Thursday, July 22, 2010

Skipping ahead 5 years

I don't know why I choose to torture myself with these things, but here I am. In my most wonderful wisdom, I decided to look up CFS and pregnancy. It's not looking good, from that article. Granted, low sample numbers, but still. 50% get worse in one study. Yikes.

Ok, not pregnant! Just thinking ahead for what life holds and all those moments in life I thought I'd experience in a 'normal' way once upon a time. When planning out my life, I always thought I'd have kids around 30. By that time I'd have chosen a career, have been somewhat established enough to start a family, and move forward with life. Now...well, now I'm still stuck on that career part. And even that I can't even figure out because I need to focus on getting better. Can't devote any energy to worrying about forging ahead with career options and figuring out that part of my life. And maybe now that part will never get figured out anyway. I'm starting to feel like I'm going to have to set some serious priorities. Can't consider ANYTHING else and devote everything to getting better somehow so I can at least do other things, like have a family. Agh, the thought of it would be intimidating minus the CFS! And what if the pregnancy triggers a relapse, or what if my children end up having it somehow. What if I can't muster the strength to take care of my own children? So maybe plans for being a successful, driven person may have to fall to the wayside in pursuit of other goals. Hm. I will just have to learn to be OK with that at some point I guess.

Anyway, like I said, don't know why I torture myself with these things! Should have simply not googled it when the thought struck me. I still have 5ish years to really start worrying about it I guess. Who knows what will happen by that point. 

Sunday, July 18, 2010

Busy busy busy

Well...relatively busy. For me, anyway! Had dinner with the beau's parents for the first time last night. They don't know about me and my oh-so-specialness, so I had to pretend and be "normal" which never leads to anything good. We parked far and had to walk far (otherwise, I usually just get dropped off while he parks) and then they insisted on walking us back to the car. So I had to walk like a normal person (ie 5 times faster than my normal pace). Oh goodness. It all seems so minor writing it here. But needless to say, between all the walking and the general elevated levels of stress, I'm out for the count today.

I also got semi-lectured by a coworker this week who started prying into my life and condition. I don't like to discuss this with people, but he asked me about my life and if I go out or exercise, etc. I said usually no, to which he replied that if I never go out I'll never feel better. That's lovely. I adore talking to people and having them judge me and basically imply it's my own fault. I know it's just how it is with this condition and it's not a big deal, and I shouldn't let it get to me...but it just gets under my skin every time. But that's life, people will judge everything by their own (usually misguided) preconceptions.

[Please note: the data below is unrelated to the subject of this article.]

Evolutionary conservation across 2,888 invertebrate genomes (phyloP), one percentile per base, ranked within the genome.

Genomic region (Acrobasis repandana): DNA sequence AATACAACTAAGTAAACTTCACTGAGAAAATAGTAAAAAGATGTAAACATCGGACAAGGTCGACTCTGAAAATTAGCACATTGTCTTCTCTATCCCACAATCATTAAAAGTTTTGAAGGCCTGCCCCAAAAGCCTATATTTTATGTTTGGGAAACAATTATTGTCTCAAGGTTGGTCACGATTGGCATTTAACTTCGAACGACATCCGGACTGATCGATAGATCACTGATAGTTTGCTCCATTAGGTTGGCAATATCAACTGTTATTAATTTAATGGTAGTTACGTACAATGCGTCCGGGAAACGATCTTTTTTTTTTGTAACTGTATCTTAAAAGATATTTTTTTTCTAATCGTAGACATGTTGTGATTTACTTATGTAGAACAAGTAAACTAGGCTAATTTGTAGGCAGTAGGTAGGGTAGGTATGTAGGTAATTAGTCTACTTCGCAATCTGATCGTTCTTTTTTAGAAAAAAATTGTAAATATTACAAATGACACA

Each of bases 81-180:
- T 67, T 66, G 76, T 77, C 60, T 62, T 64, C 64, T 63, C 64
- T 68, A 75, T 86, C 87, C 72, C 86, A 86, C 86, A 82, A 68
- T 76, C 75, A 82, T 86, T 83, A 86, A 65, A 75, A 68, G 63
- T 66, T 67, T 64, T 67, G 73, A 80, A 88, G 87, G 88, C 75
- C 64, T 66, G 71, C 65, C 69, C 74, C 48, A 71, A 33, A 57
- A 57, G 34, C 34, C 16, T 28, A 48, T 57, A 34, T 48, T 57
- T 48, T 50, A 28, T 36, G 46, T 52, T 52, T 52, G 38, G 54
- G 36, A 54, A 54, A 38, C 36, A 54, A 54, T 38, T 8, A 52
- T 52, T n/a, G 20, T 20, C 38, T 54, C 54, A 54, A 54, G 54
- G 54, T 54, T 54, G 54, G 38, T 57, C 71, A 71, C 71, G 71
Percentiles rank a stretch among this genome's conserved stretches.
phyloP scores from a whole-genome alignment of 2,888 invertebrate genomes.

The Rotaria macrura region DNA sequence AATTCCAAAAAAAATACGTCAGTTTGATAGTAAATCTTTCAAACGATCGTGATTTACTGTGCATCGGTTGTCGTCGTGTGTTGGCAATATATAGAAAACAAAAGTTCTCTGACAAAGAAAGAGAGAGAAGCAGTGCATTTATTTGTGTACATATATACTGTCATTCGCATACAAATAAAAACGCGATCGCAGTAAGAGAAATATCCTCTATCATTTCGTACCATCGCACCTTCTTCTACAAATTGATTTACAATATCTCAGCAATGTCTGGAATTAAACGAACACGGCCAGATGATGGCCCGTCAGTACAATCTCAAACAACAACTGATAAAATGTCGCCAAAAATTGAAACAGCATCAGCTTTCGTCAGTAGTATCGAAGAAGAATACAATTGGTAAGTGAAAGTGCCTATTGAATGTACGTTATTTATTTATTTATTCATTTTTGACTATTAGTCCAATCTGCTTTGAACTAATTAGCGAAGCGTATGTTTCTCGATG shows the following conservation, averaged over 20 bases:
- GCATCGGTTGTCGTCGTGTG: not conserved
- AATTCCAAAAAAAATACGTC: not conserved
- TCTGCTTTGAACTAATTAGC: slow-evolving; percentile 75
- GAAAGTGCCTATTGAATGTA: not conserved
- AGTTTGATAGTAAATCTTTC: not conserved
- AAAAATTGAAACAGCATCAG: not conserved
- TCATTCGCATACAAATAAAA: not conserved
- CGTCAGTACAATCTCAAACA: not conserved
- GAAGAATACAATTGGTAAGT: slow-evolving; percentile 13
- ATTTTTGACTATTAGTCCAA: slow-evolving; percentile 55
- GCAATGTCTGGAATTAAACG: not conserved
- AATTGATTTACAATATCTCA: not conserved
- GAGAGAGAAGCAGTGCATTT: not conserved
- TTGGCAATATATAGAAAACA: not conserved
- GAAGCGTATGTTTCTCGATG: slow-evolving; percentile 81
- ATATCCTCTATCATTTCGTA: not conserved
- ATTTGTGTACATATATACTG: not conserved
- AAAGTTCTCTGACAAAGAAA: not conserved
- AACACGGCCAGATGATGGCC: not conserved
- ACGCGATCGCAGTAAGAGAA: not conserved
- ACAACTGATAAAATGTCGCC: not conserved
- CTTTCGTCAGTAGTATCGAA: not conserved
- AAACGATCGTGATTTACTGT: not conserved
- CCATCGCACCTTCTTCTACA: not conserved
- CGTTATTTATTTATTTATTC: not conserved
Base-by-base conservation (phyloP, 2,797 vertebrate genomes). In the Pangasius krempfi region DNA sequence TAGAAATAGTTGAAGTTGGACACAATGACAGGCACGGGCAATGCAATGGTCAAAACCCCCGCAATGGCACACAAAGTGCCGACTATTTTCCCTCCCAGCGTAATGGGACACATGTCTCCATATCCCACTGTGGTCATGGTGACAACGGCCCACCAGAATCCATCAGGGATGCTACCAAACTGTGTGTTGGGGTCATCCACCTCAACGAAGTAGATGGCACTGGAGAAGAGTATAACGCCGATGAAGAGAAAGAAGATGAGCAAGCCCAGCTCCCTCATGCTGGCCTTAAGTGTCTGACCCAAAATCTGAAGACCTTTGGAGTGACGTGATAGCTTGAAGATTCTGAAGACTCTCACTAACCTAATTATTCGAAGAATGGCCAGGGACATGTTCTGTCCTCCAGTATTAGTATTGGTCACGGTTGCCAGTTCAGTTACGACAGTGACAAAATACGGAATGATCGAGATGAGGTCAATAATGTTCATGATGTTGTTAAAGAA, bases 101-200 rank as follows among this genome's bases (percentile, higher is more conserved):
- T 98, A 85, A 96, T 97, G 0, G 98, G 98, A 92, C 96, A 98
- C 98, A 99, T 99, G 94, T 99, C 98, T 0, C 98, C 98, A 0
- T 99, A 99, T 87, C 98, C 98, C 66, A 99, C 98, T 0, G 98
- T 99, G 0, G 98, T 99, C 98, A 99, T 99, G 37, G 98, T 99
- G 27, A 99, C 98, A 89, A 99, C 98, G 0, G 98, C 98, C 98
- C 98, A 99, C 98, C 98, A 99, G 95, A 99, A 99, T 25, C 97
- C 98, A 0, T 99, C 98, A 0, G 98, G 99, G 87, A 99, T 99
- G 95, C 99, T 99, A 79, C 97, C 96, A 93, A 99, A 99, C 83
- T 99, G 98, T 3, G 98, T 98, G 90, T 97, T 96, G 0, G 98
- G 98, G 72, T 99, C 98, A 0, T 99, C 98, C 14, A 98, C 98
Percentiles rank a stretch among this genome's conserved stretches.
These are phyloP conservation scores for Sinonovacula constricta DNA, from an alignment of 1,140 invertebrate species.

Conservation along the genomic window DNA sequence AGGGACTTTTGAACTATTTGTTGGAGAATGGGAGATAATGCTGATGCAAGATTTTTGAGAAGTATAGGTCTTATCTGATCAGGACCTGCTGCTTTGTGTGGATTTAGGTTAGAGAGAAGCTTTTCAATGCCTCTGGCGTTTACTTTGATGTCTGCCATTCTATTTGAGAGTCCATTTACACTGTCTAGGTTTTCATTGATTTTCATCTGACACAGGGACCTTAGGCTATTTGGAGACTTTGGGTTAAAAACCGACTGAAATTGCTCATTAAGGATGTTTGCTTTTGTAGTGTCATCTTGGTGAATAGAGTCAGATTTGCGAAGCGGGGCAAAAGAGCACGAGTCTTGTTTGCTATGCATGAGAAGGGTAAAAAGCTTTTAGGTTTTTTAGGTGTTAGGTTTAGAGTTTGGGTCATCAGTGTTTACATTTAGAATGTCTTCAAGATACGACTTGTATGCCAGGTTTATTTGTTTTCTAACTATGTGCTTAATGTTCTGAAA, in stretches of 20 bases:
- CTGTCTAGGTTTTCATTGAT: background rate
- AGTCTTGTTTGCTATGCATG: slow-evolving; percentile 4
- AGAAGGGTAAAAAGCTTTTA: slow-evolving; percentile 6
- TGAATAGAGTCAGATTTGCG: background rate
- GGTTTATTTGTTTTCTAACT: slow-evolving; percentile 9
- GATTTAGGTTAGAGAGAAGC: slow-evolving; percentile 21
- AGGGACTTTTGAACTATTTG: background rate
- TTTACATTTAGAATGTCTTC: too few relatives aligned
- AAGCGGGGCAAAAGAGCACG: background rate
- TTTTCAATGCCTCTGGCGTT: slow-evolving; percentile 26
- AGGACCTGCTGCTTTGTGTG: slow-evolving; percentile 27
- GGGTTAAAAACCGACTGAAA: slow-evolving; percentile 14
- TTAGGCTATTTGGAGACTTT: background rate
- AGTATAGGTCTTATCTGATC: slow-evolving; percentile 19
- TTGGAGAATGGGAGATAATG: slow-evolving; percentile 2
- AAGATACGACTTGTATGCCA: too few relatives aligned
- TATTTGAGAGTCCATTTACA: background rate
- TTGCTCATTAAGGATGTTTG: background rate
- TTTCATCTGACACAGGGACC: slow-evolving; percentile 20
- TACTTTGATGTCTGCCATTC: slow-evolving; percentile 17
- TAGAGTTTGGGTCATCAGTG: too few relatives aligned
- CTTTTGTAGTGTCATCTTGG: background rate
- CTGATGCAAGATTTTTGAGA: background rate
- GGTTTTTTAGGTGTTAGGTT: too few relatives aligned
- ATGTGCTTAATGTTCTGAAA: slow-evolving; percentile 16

And, I found this "Energy Point Index" for CFS recently. It's kind of helped me gauge where I'm at better, because I'd try to give myself a rating of wellness in the past, but as I would get better I'd realize that the numbers I had been giving myself should have been much lower. This helps standardize it! So, I've decided I'm now at a 4. A nice improvement from 3.5 or so a month ago.

And, and thanks for the comments for my last post. We have the cruise tickets and I'm very much looking forward to going! Now I just have to sit back and wait ever-so-patiently for September 12th, which is much too far away! :)

Monday, July 12, 2010

Gamma Globulin Injections & Reverse T3

I've been doing self-administered (well, more like mom-administered) gamma globulin injections since December/January or so. I actually suggested it to my CFS doc and he agreed it could be helpful. He said it'll work in place of my immune system and thus give it a chance to rest, rebuild, and get stronger. I started with once every 2-3 weeks, which I ramped up to once a week for 2 months in April/May, and then decreased it back to once every 2 weeks (though I kind of feel like I'm addicted to the idea of it right now because I'm just itching to do them more often!). I legitimately feel like they help me. It was really hard to tell at first, but in the last 3 months I've decided the benefit is really there. I felt incrementally better when I was doing it every week, and when I switched to every 2 weeks, I feel better the week that I do it.  I do feel like my baseline fractionally increases a few days after the injection. So much so that I kind of get frantic and panicky whenever there's a chance I might have to skip a week's for whatever reason! Just did one yesterday and waiting for the positive effects today!

Also, I've been doing hormone replacement therapy since about November as well. My reverse T3 thyroid levels were sky high (550, where the upper bound of normal is 310), which Doc explained it as my body chronically suppressing itself (reverse T3 increases with normal illness to keep you from over-exerting yourself by making you feel tired etc....we just seem to ignore that sign!). So he started me on T3 (3mg and just now increased to 15 mg because of my cardiac issues). It's supposed to keep the T3 levels slightly elevated so that the body reabsorbs the reverse T3. And so far it's been working! My reverse T3 is now dropped to 310 (upper bound, within range!) but he wants it even lower at 200; my TSH level has also increased which means it's being incorporated into the body more efficiently. Hurrah for some kind of progress with biological markers at least.